Use the elevators of the title to explore the levels of the enemy headquarters in search of secret documents. Each floor is protected by an enemy agent dressed in a blue mac and felt hat and you, as agent Otto, have to dispose of them with a gun or karate kick while they continuously fire their machine guns. Lots of jumping and ducking is indicated.

The elevators come and go and seem to have minds of their own but, once you've got Otto into one you can move it up and down under joystick control. Otto's movements in the lift are limited. He can only move from side to side and fire his gun. Meanwhile, the enemy agents fire across the lift shaft and anything that gets in the way of the line of bullets is cut in half.

Otto's own gun has two effects while he's in the elevator. If you keep your finger on the Fire button he'll mow down any enemy agents and, if you're lucky, knock out the building's lights. For the few moments that all the lights are out you have the opportunity to travel down a few extra floors in search of doors.

When you find a floor with a red door stop the lift and take Otto to the door handle and press down on the joystick. He'll slip into the room, nick the papers and leave. Then it's off to other floors and other doors.

The lower levels of the HQ contain stairways and the most perverse layout of elevators I've ever seen. Otto will scoot up or down stairs at your joysticks command. He can also hold one lift on a floor and step off it on to another lift but you'll have to keep the stick down or Otto'll slide back up the building again.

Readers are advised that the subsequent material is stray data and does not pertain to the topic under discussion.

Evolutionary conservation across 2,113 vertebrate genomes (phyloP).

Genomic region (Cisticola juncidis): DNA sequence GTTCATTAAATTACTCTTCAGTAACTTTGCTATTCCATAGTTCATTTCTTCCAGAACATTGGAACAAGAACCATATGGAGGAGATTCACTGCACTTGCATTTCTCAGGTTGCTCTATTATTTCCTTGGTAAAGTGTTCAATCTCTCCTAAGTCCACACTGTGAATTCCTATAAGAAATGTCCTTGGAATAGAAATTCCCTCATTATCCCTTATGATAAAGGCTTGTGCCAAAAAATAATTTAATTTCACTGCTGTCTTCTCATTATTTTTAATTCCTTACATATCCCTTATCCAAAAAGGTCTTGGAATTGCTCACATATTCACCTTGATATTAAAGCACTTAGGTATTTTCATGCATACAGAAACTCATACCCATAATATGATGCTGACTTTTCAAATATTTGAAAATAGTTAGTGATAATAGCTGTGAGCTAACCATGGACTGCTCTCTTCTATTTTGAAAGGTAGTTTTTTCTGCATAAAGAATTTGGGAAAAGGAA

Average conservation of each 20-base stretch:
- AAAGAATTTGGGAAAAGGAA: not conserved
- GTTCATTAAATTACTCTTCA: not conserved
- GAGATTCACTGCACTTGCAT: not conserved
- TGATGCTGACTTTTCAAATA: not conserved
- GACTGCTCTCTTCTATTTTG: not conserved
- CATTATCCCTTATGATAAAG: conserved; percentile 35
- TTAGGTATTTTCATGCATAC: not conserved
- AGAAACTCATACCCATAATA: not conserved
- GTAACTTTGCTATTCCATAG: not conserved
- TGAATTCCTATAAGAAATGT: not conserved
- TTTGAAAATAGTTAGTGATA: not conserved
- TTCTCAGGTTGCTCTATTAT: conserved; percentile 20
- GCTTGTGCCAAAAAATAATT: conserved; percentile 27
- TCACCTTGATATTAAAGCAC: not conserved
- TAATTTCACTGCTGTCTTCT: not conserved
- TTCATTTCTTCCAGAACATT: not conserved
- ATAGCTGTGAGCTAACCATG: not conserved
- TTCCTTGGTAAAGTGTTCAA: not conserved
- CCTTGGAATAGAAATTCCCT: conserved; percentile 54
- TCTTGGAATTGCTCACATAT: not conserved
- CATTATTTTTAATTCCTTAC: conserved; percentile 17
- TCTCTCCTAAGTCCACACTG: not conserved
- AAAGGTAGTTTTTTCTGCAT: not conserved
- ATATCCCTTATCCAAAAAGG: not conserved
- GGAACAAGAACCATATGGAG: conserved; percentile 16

Your score and the number of papers you find are the most important factors in playing Elevator Action. You score 100 points for each enemy agent you cut down, 150 for each set of papers you steal and 200 for every light you blow out.

It's funny. The game is so simple, but slipping from elevator to elevator, snuffing out the bad guys and shooting out the lights combine to make a pretty compulsive little joystick jerker. The graphics aren't the hottest I've seen but there's almost no visible colour clash, and the scrolling's smooth and fast.

I liked it.

Label: Quicksilva
Price: £7.95
Joystick: various
Memory: 48K/128K
Reviewer: John Gilbert


Summary: Conversion from the little known Taito coin-up turns out much better than expected. The play is pretty compulsive.

Transcript by Chris Bourne

Computer & Videogames Issue 65, March 1987   page(s) 38

MACHINE: Amstrad
SUPPLIER: Quicksilva
PRICE: £8.95
VERSION TESTED: Amstrad/Spectrum

Is no coin-op aloud to Rest in Peace without being dug up, dusted down, and converted to the computer? Apparently not. This time, it's Taito's Elevator Action, and 'the software house responsible is Quicksilva.

The game involves you guiding secret agent Otto through successive hight rise buildings, investigating every room with a red door en route.

Of course, nothing in this world is easy,. and just to prove it, all the buildings with gangsters who are hell bent on brining your spying career to an abrupt end.

Each building is viewed from the side, up to four stories can be seen at once. Each floor has up to six rooms, shjown by blue or red doors. The gangsters seem to have booked every blue room in the ;place as they are continually popping out into the landings trying to blow Otto's block off.

Although a little dated, Elevator Action on the Amstrad has some nice touches and an addictive soundtrack. The graphics, while not stunning, are effective and work well for the game. Gameplay is good except for a frustrating two to three second period when joystick control is suspended directly after Otto has just been into a red room.

On the Spectrum, Elevator Action was good fun to play but graphically it's not stunning and if it were cheaper, probably worth buying.

Overall Elevator Action is fun of the mindless variety but as such succeeds in as much as you keep wanting to go back for just one more try.

Transcript by Chris Bourne